Albanian Euroscepticism? - The wrong debate in the wrong place at the wrong time

Albanian Euroscepticism? - The wrong debate in the wrong place at the wrong time 

Tirana Times -  

By Albert Rakipi 

Attempts to think critically and debate publicly the nature of the relationship between Albania and the European Union are most necessary at this juncture of Albania’s efforts to integrate. In the last fifteen years and especially in the last five or six years, the role of the EU in Albania’s political and economic transition has taken such an important weight that debating that role is almost unavoidable. 

Lately, a new idea has been introduced in the market of ideas regarding the role of the EU in Albania’s democratization. Its partisans propose a soft Euroscepticism, or “Eurodoubt” as a viable and useful alternative approach towards the EU. This article claims that such an approach is the wrong idea in the wrong place at the wrong time. It does so by analyzing the role of the EU as an agent of political legitimacy for the Albanian political system and its role as a state-builder in postcommunist Albania. Finally, the article considers the need to shift the debate towards increasing local ownership of the process of integration as the most useful way to fulfilling the goals the country has consensually agreed upon.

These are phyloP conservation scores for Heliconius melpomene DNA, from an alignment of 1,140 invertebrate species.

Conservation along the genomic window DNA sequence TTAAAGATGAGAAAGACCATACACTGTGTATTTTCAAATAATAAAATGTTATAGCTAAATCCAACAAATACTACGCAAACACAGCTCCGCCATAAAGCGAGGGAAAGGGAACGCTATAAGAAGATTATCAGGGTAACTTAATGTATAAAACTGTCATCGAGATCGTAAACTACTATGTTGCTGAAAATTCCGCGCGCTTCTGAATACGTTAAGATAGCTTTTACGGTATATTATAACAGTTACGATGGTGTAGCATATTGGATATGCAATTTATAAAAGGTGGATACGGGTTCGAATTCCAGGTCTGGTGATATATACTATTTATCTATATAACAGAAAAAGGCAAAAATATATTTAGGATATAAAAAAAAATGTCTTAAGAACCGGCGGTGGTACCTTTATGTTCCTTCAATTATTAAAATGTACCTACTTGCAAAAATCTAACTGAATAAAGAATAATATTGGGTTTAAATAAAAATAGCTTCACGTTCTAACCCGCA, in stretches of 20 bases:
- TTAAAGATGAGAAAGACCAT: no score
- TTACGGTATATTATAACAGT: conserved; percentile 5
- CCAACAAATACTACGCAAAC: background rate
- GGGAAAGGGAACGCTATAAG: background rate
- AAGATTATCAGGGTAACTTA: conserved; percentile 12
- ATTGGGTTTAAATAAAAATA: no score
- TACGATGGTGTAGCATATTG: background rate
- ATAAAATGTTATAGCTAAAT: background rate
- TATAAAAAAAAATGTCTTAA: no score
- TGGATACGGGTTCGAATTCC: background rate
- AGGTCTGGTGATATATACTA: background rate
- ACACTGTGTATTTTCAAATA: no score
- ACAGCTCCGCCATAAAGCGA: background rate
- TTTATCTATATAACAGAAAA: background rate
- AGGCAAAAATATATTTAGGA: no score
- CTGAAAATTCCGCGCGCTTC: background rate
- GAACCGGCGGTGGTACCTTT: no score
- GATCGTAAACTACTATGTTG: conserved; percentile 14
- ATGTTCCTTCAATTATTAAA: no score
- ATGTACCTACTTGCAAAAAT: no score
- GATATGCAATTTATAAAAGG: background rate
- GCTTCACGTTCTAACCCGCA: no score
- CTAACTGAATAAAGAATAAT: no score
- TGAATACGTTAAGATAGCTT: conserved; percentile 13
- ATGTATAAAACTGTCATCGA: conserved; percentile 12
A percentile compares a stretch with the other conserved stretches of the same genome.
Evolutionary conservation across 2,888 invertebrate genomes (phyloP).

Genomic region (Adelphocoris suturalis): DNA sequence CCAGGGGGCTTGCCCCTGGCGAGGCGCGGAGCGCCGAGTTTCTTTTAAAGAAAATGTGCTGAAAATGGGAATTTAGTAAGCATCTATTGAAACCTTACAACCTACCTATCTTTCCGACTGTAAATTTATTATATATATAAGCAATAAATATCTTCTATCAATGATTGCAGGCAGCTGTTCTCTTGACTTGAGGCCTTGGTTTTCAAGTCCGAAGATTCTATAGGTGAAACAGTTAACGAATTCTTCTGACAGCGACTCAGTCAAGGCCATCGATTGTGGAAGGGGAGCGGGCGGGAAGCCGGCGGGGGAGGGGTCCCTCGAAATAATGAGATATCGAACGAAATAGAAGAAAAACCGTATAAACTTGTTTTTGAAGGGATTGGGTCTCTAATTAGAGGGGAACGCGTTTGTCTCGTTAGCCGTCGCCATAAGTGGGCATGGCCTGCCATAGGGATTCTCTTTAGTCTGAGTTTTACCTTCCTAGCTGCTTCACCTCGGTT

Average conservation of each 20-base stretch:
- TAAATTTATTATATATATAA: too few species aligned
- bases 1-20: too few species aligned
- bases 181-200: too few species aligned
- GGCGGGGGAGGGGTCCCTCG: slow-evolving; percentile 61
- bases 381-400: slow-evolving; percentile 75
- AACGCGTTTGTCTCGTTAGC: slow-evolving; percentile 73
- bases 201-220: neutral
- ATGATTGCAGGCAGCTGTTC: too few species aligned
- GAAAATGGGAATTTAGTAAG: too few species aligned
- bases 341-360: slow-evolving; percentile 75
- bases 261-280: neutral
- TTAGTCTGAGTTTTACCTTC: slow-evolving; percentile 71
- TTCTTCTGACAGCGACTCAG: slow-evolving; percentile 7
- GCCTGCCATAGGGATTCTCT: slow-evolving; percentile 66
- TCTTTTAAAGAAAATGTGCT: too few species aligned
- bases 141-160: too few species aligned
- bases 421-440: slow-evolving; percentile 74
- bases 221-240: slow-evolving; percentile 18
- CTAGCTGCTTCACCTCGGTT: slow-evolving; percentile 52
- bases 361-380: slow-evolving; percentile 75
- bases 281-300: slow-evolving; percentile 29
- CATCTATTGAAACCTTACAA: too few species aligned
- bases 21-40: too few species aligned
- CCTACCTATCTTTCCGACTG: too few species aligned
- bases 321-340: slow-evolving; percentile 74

Euroscepticism and its Albanian variety 

Euroscepticism is a trend of thought and political action that emerged soon after the beginnings of the European project. It takes its origin from the United Kingdom and consisted of opposition towards British membership in the EC. Later on, the agenda of British Eurosceptics became longer and more sophisticated in its opposition towards the common market, the euro, and the deepening of EU integration processes. At its root stands a strong almost instinctive doubt towards the success of the European project as well as a fear towards all supranational forms of government. From Britain, Euroscepticism became a considerable force in other West European countries such as Sweden, Denmark, Switzerland, Norway and others, often conditioning the integration processes of these countries in the EU.